Road To The Olympic Games

Japan's Ando skates to Cup of China title

Former world champion Miki Ando of Japan dominated the women's free skate despite a watered-down routine to win the Cup of China figure skating competition Saturday in Beijing.

Former world champ keeps free skate simple to beat Suzuki

Former world champion Miki Ando of Japan dominated the women's free skate despite a watered-down routine to win the Cup of China figure skating competition Saturday in Beijing.

Ando, who had been in third place after Friday's short program, opted not to attempt her double-Axel triple toe loop, substituting that with a double-double to stay simple and effective.

It paid off as she finished with 172.21 points, putting her comfortably ahead of fellow Japanese skater Akiko Suzuki, who was second with 162.86 points.

"After the short program, I felt bad because I was third, but I knew I had to skate better in the free program today," said Ando, who skated to Edvard Grieg's Piano Concerto in A Minor.

Alena Leonova of Russia was third with 148.61 points, while American Mirai Nagasu — who won Friday's short program — had to settle for fourth after falling while attempting a triple-flip double toe loop.

Diane Szmiett, 20, of Watford, Ont., was 10th. Earlier this season, she placed 12th at the NHK Trophy in Japan.

"It was pretty disappointing," said Szmiett. "I'm definitely having a slow start to the season, but I'm confident that with more training I can put the puzzle back together."

Kozuka wows crowd

Takahiko Kozuka of Japan won the men's competition, wowing the audience with the same spirit that left him in first after the short program.

Kozuka's intricate footwork and fluid interpretation of Liszt's Piano Concerto No. 1 earned him 233.52 points, despite having grazed the ice with his hand on his quad toe loop opener.

"I'm very happy, it has been a while since I have won a big event," Kozuka said. "I am a little bit disappointed that I touched the ground in the beginning, but I hope to improve before the next Grand Prix in Paris."

Brandon Mroz of the United States had 216.80 points for second place and his first Grand Prix medal. Tomas Verner of the Czech Republic trailed with 214.81, delivering a crowd-pleasing routine to a medley of Michael Jackson songs.

Russian skater Sergei Voronov withdrew from Saturday's free skate event after injuring his right ankle on his opening quad toe loop.

There were no Canadians entered.


Earlier, French pair Nathalie Pechalat and Fabian Bourzat won their first Grand Prix event in the ice dance.

Skating to an upbeat Charlie Chaplin medley, they carried that momentum through to the end of the performance to earn a total of 159.59 points.

"It feels great," Bourzat said. "We hope it will not be the last one."

Russia's Ekaterina Bobrova and Dmitri Soloviev were second with a total of 145.39 points, while world bronze medallists Federica Faiella and Massimo Scali of Italy were held to third place with 139.52 points after another outfit-related gaffe.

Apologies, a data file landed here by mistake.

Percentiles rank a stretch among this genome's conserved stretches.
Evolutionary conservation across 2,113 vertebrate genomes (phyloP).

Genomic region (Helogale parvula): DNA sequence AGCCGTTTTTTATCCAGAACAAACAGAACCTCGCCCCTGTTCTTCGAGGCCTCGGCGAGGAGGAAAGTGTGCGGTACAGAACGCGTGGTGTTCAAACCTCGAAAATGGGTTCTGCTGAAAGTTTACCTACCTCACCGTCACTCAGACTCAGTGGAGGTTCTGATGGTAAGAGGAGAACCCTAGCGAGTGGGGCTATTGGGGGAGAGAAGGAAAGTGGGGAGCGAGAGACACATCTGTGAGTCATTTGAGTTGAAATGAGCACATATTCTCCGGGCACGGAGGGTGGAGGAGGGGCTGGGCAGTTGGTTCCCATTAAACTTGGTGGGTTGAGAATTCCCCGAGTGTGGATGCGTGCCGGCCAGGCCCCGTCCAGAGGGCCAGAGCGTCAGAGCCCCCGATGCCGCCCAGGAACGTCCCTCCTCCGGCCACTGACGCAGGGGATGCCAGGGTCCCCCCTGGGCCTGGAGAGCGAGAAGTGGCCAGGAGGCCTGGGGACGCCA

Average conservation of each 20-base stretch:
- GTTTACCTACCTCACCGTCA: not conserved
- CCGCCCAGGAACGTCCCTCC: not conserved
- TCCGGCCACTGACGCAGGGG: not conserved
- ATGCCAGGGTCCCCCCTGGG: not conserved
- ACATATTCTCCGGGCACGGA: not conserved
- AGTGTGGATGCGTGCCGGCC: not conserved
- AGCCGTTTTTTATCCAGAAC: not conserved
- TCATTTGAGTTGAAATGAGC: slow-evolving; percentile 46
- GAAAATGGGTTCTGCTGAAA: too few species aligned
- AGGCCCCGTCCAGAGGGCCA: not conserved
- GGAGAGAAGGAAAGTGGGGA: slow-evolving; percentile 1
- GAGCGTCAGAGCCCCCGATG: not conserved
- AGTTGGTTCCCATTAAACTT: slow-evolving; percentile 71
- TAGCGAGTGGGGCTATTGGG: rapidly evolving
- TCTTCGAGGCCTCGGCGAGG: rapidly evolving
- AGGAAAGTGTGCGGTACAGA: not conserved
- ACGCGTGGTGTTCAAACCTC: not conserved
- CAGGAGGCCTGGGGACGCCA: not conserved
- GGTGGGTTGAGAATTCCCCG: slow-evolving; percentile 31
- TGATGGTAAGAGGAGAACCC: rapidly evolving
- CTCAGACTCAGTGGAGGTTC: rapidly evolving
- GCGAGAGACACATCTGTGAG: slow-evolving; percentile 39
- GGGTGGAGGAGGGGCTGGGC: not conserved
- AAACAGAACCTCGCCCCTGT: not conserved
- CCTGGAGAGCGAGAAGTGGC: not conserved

Scali stumbled over Faiella's skirt during a lift in their flamenco-themed program, in a near replay of an incident in Friday's short program.

"It was an interesting week. We had twice the same mistake twice with the skirt, but we are pretty positive, because we have pretty good feedback regarding our performances," said Scali.

"So we know that this is the way to go and with more work and a shorter skirt, we hope we can do better next time."

Toronto's Kharis Ralph and Asher Hill were seventh. It marked the teenagers' first time on the senior circuit and they made the most of the opportunity.

The four-time junior Grand Prix medallists were happy with their performance, despite falling one spot after the short dance.

Big transition

"It's a really big transition to go from junior to senior," said Hill, who is just 19. "The level of difficulty of our programs has been significantly raised. In addition, the judges are looking for constant movement and showing quality in all those movements."

Ralph called the competition "nerve-racking."

"It was also our first competition of the season and we knew we were facing a very strong field. I was really pleased with our short program, but we made a slight bobble in the free, which may have cost us a spot."

Chinese pairs team Pang Qing and Tong Jian won the free skate.

Pang fell during her opening double axel but Tong was solid throughout the routine. They skated to Franz Liszt's Liebestraum and nailed their triple toeloop to win with 177.50.

In a category dominated by Chinese skaters, the Olympic silver medallists were followed by their younger teammates Sui Wenjing and Han Cong at 171.47. Americans Caitlin Yankowskas and John Coughlin were third at 166.72.

Kaleigh Hole of Virden, Man., and Adam Johnson of Chatham, Ont., finished eighth in their senior international debut.

"We didn't skate as well as we wanted," said Hole, 17. "We just went out there and tried to do our own thing.

The Cup of China is the third of six Grand Prix events.

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